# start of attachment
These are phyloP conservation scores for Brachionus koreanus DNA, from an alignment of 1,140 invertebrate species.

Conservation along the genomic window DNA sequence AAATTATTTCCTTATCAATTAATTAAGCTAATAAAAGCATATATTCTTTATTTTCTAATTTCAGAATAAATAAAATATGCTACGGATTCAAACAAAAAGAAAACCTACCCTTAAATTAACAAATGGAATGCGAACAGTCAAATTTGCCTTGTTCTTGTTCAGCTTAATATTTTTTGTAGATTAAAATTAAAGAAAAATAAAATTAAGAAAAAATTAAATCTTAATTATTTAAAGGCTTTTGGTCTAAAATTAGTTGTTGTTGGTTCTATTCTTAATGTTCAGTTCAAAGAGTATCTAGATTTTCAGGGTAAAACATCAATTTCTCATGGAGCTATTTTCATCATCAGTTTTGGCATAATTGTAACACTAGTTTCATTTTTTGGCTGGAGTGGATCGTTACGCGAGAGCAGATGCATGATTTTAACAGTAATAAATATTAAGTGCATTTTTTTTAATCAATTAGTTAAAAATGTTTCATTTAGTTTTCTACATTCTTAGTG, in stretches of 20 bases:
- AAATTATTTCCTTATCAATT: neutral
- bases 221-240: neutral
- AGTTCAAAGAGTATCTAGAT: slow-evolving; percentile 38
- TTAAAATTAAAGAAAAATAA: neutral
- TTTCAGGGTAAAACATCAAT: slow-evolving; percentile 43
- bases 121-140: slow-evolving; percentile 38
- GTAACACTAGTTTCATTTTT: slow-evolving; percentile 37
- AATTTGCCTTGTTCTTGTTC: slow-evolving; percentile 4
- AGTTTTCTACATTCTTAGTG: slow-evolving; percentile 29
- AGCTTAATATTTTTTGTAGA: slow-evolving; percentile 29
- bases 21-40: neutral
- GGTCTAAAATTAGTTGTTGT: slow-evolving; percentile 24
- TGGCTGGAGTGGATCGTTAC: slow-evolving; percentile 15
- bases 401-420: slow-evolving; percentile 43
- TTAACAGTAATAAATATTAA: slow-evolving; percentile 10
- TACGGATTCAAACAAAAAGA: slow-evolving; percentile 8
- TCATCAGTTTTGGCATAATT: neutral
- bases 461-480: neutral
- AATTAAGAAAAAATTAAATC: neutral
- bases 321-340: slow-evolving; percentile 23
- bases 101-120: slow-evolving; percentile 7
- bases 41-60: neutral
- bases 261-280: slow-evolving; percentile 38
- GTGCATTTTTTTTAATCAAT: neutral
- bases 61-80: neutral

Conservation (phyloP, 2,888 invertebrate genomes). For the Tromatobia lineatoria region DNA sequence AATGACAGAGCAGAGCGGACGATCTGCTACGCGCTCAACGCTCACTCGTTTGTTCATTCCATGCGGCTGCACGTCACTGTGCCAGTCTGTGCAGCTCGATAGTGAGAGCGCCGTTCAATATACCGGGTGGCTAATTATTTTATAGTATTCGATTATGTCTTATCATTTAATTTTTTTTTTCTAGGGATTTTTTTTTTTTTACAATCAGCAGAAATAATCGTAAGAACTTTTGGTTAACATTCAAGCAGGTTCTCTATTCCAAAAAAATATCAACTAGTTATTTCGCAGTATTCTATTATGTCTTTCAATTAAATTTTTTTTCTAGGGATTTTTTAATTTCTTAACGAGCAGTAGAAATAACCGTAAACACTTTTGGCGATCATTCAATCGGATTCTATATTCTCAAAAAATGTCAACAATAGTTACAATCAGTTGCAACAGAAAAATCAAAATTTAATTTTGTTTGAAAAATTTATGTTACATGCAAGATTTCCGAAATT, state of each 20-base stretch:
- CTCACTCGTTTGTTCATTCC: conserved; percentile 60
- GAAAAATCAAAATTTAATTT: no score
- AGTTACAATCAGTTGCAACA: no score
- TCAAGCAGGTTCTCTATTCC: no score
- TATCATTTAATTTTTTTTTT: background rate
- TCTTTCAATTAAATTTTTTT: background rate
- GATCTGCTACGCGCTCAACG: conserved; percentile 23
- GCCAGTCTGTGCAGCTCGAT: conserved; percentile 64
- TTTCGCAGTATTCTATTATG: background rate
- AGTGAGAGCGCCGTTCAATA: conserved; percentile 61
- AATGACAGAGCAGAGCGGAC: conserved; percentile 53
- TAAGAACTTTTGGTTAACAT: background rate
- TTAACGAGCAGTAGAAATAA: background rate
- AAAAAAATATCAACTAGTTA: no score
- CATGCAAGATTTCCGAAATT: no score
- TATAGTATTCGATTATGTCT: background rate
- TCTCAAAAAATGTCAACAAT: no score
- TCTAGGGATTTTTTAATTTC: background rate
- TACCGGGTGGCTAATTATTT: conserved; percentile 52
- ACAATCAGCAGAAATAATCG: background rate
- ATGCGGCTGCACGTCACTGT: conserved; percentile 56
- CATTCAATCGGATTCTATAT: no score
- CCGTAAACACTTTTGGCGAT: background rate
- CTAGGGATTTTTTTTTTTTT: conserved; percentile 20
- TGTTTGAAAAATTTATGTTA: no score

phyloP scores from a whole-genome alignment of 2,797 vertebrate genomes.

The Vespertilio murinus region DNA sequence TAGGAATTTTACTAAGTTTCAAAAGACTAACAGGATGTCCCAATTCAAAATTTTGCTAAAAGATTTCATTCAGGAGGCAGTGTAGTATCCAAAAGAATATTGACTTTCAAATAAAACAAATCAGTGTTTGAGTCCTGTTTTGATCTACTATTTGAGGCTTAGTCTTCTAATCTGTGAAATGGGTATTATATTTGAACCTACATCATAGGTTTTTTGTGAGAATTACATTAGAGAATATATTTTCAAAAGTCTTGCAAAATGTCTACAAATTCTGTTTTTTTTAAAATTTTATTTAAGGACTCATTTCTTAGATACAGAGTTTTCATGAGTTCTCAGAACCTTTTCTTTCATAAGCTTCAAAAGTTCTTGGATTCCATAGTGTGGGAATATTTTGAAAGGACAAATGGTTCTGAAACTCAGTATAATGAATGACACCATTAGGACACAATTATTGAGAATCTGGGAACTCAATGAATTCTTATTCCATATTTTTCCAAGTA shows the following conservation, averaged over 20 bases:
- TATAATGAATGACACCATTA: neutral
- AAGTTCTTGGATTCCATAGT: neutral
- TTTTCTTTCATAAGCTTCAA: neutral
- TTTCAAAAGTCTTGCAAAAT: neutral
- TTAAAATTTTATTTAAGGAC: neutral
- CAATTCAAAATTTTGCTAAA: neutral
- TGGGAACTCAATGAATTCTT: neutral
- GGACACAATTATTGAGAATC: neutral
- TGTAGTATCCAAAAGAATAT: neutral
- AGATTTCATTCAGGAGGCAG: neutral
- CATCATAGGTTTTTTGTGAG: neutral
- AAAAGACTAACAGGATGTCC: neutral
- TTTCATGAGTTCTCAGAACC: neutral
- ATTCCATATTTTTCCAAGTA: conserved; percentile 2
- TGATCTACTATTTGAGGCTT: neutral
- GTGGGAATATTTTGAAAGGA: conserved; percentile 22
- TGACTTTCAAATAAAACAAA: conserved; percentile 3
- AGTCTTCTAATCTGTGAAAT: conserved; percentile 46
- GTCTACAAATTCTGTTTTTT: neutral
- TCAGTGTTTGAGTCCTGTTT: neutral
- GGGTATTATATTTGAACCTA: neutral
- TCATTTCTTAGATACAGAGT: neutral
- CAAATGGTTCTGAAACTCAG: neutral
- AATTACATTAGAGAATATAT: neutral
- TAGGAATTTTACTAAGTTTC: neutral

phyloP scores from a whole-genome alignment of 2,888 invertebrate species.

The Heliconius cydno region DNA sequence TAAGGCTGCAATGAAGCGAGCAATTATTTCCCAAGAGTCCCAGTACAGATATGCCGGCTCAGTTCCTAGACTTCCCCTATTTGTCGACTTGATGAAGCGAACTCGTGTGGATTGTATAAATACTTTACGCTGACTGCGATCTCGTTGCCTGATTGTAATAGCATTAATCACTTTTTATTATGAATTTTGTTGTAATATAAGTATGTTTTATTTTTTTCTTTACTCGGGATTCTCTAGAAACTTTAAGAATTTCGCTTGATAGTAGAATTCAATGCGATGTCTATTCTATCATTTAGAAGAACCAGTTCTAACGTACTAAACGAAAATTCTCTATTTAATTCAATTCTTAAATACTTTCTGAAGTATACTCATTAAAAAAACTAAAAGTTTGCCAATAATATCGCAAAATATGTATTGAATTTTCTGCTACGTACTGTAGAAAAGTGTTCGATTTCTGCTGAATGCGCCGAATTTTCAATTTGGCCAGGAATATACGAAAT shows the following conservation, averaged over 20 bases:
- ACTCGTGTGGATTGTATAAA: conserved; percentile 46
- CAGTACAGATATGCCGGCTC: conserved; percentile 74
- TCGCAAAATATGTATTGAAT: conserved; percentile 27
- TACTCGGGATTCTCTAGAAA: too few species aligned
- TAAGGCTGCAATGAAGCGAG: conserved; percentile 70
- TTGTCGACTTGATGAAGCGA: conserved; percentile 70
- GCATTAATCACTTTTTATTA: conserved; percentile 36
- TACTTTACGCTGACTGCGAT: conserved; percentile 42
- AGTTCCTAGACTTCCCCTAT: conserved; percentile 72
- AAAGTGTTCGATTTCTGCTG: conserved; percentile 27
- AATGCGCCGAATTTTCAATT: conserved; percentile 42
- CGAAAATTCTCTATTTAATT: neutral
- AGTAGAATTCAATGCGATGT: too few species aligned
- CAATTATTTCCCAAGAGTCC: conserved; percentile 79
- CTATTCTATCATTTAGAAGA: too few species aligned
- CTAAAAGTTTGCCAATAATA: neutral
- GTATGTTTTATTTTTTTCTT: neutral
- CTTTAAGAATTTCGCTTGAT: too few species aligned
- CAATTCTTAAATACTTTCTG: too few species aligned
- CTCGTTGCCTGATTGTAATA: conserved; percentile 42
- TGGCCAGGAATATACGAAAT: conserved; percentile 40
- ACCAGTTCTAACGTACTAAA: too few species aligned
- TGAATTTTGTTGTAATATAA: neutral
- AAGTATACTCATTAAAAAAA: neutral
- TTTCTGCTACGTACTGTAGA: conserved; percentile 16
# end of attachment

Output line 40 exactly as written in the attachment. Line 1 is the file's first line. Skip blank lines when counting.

- TAAGAACTTTTGGTTAACAT: background rate